The New York City Commission on Human Rights is issuing new guidelines under which singling out individuals based on their hair or hairstyle, at work, school or in public spaces, will now be considered racial discrimination, The New York Times reports. Individuals who have been harassed, punished, demoted, fired or threatened because of their hair are given legal recourse through these guidelines. Those found in violation can be fined up to $250,000. Businesses that infringe on the new protocol can also be forced, by the commission, to change their policies and staff.
While the new change in law applies to anyone, it is specifically intended to address the prejudicial treatment of black people. The right of New Yorkers to wear “natural hair, treated or untreated hairstyles such as locs, cornrows, twists, braids, Bantu knots, fades, Afros, and/or the right to keep hair in an uncut or untrimmed state.” The new guidelines do not interfere with health precautions for wearing hair tied back or in a net, but the rules must be applied to everyone. Carmelyn P. Malalis, the commissioner and chairwoman of the New York City Commission on Human Rights, told The New York Times, “There’s nothing keeping us from calling out these policies prohibiting natural hair or hairstyles most closely associated with black people, they are based on racist standards of appearance, racist stereotypes that say black hairstyles are unprofessional or improper.”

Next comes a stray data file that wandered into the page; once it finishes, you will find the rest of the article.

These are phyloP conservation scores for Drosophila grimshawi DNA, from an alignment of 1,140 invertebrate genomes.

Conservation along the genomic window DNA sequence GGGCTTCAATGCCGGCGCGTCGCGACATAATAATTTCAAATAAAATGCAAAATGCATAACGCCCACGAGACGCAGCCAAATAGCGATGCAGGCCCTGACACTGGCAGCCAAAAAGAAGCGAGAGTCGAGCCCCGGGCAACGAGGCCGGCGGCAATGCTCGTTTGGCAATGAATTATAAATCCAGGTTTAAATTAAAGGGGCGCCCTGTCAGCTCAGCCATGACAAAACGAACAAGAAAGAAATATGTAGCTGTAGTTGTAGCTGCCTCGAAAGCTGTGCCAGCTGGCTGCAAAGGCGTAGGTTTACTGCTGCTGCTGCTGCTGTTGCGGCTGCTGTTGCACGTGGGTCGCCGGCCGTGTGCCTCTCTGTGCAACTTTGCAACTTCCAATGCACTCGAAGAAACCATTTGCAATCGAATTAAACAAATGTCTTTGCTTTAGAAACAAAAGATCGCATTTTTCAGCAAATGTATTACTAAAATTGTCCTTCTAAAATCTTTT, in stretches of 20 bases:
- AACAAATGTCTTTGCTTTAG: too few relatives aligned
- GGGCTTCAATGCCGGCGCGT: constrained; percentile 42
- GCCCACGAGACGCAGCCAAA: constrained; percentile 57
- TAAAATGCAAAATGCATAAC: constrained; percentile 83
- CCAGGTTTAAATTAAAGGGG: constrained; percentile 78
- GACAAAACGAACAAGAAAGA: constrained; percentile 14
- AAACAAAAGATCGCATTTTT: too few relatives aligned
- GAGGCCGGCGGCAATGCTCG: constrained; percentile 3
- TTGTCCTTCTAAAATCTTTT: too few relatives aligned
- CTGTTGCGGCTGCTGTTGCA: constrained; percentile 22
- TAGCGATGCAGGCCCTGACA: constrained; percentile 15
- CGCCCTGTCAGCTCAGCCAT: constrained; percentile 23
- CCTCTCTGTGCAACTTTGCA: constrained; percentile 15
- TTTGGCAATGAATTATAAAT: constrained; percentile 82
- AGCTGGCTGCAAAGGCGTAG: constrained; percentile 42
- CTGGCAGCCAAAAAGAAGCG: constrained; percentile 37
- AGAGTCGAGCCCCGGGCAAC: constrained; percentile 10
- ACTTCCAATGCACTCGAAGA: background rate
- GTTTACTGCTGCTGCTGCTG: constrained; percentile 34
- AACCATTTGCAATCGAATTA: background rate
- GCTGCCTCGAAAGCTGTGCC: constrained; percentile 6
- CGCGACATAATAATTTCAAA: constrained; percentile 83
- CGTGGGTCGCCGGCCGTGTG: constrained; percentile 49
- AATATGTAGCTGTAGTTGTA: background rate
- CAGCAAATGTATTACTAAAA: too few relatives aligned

One of my favorite photos of @BarackObama #PresidentsDay— Carmelyn P. Malalis (@CarmelynMalalis) February 18, 2019
Hair is a part of you. Race discrimination based on hair is illegal in NYC. #YourHairYourRightNYC@NYCCHR released new legal enforcement guidance addressing discrimination based on hair — https://t.co/NX1V9356g5 pic.twitter.com/LOBUcqVK5L
Several investigations propelled the new guidelines, which are “based on the argument that hair is inherent to one’s race (and can be closely associated with ‘racial, ethnic, or cultural identities’) and is therefore protected under the city’s human rights laws, which outlaw discrimination on the basis of race, gender, national origin, religion and other protected classes.” The regulations are said to be the first of their kind in history. There is currently no legal principle in federal court for the protection of hair discrimination.
In a press statement New York City’s First Lady, Chirlane McCray said, “Bias against the curly textured hair of people of African descent is as old as this country and a form of race-based discrimination. There are too many places, from schools to workplaces and beyond, where the idea that the hair grows on the heads of people of African descent is, in its natural state, not acceptable. That prejudice extends to traditional hairstyles, designed as much for practicality and for beauty, but are seen as undesirable by European standards. This bias is deeply embedded in the messages, spoken and unspoken, that we receive every day.”
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